Mavis the Mantis


I have a very large Praying Mantis I just named Mavis on my front door.  She has been there for a week now.  She is five inches long, apparently has a visual radius of 360 degrees, and has my whole family scared to use the front door or go on the front porch.

My mother, who has an uncanny knack for getting “in my head” has made me feel bad for the creature – made me consider bringing her inside and making her a little shoebox home – but my husband is firmly against such an idea.  He believes that we will look in there and she’ll be gone, and then we’ll wake up with her on our face.

Today, I was thinking that she hasn’t really appeared to have the strength to go for food and water, although she has changed her position several times.  I drenched a paper towel in water and put some pomegranate arils on it.  By the way, WTF is up with pomegranate arils?  I will never buy them again, they are the weirdest thing I’ve ever eaten.  I saw a coworker with a pomegranate the other day, and I’d never seen one before, so I asked her about it, and she said, “They’re too much work, you wouldn’t want to bother.”  Of course, when people make such assumptions, I must challenge them, so I bought the arils, which were what she seemed to be digging out.  Turns out she’s right, if the arils are all there is, then, no, I don’t want to bother.

Excited to see if she had eaten any of the arils, she’s the first thing I look for when pulling in the driveway.  What she appears to be doing is trying to get to the bugs that are circling the outside light, but she can’t get there.  She’s like a senile old lady, leaning back on her back legs and swooping at the air with her spiky front legs.  So, I go out there and I try to help her out – I push the cornstalks diagonally to give her a ramp to get to the bugs, and I nearly put my hand on an Ohio tarantula.  I hope she eats him.  Then I notice that she’s reacting to my movements even though her back is to me – so I see her little eyeballs are able to fully rotate.  I’ve looked into her face so many times over the past week – I think maybe these bugs are small versions of aliens – sent down to see if the planet is worth the trip.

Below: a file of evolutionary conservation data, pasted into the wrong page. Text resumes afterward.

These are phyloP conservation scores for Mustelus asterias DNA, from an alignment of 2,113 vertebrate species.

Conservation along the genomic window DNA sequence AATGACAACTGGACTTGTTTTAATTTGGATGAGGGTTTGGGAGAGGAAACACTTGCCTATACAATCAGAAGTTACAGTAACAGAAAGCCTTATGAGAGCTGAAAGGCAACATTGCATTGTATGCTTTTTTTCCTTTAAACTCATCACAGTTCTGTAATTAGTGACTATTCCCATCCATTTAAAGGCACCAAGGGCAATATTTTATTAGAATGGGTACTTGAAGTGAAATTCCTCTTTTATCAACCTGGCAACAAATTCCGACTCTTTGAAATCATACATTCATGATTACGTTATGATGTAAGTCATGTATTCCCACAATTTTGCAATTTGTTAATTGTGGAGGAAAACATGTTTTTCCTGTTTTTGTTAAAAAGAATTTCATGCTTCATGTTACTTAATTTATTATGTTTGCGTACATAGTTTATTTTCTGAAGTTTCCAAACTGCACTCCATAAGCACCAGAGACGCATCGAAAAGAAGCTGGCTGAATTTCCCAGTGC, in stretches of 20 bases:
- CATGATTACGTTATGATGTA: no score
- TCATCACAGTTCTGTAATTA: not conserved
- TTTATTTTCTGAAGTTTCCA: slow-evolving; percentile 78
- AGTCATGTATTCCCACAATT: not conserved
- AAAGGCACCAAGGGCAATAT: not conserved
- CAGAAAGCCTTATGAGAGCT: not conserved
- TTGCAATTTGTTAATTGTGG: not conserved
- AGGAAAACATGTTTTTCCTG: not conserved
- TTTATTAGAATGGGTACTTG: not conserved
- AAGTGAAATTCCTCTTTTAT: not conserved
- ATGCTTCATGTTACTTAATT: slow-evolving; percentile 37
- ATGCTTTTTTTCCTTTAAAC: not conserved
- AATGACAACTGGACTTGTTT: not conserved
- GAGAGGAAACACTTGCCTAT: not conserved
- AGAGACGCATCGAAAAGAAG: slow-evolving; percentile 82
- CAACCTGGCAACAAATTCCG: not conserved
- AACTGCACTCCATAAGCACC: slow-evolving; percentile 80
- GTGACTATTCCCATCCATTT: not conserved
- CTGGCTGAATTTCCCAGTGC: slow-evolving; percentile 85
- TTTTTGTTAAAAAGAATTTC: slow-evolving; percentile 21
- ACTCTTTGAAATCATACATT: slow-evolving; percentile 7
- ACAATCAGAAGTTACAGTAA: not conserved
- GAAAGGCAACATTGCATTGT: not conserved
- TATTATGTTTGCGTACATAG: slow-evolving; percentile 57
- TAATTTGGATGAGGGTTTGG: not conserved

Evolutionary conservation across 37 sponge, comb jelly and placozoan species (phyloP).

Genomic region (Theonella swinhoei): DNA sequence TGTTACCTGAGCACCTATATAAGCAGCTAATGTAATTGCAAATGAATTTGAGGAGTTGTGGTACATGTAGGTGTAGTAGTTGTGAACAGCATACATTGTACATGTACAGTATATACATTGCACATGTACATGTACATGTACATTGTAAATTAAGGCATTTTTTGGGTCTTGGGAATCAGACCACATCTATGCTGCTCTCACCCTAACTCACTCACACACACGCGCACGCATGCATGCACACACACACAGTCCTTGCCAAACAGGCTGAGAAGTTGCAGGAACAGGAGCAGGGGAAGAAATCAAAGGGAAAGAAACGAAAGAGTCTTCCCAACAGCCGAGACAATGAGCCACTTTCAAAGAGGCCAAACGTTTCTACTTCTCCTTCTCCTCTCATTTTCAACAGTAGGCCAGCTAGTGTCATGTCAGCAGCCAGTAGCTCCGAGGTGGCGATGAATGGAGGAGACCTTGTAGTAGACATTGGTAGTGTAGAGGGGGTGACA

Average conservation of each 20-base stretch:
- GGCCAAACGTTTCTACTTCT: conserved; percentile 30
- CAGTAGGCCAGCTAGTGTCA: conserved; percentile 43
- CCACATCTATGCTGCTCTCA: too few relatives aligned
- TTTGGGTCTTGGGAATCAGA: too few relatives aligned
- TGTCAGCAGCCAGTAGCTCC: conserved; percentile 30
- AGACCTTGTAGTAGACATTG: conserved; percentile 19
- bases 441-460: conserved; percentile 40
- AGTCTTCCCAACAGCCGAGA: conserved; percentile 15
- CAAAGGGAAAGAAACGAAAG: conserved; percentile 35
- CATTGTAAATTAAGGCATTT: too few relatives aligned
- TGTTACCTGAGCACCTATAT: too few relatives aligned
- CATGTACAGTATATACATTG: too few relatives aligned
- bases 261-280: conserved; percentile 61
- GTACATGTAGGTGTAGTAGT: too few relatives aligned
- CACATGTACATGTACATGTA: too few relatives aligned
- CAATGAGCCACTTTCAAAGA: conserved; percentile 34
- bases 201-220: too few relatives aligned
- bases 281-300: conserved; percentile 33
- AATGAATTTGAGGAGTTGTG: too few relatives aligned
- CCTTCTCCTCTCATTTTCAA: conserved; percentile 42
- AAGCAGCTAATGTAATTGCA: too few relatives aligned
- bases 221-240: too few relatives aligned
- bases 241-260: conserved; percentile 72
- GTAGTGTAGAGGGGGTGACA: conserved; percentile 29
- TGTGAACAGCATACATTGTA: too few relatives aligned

When I was in grad school in Ithaca, I saw a male praying mantis in my driveway, and I got down to get a good look at him – he ATTACKED me – flew in my face and was like trying to  scratch me with his spikes – I’ll never forget that.  However, he was maybe 1/4 her size.  If she attacks me I’ll really freak out, like I may need to be sedated freak out.

My husband wants to toss her into the woods so I’ll stop obsessing over her and offering her food.  But thanks to my mom (in West Virginia) and my cousin (in Florida) I feel an obligation to this extra-terrestrial gigantic carnivorous insect that can apparently kill black widows and snakes.  Why she has chosen my front door as her roost I don’t know, but I’ll let those corn stalks sit there until Christmas because now I’m convinced they’re infested with big furry brown spiders.  They came from this weird roadside stand – the lady was so mean and bitter and rotten I wouldn’t be surprised if she threw an egg sac of tarantulas in them.

Anyway, I looked out there prior to bath time for my kids, and she had fallen into the paper towel but wanted nothing to do with the pomegranate arils.  She’s probably like what the heck are these things?!?  As I’m preparing to go to bed, she has roosted on a cornstalk, and I hope she’ll get herself dinner.  There is a dead fly in the dog’s water and I considered putting it with the arils, but then I’m like, “REALLY?!!”

Goodnight, Mavis.  If you’d like to vanish in the night and head for West Virginia, I’d be much obliged.

One thought on “Mavis the Mantis

  1. Knowing your Mother if Mavis treks to West Virginia she would get a box with 3 or 4 rooms in it. Of course a 4 poster bed and bathtub included! If Mavis is a little old lady, a walker will probably also be designed. I am envisioning Mavis hitchhiking her way to your Mother’s!! lol

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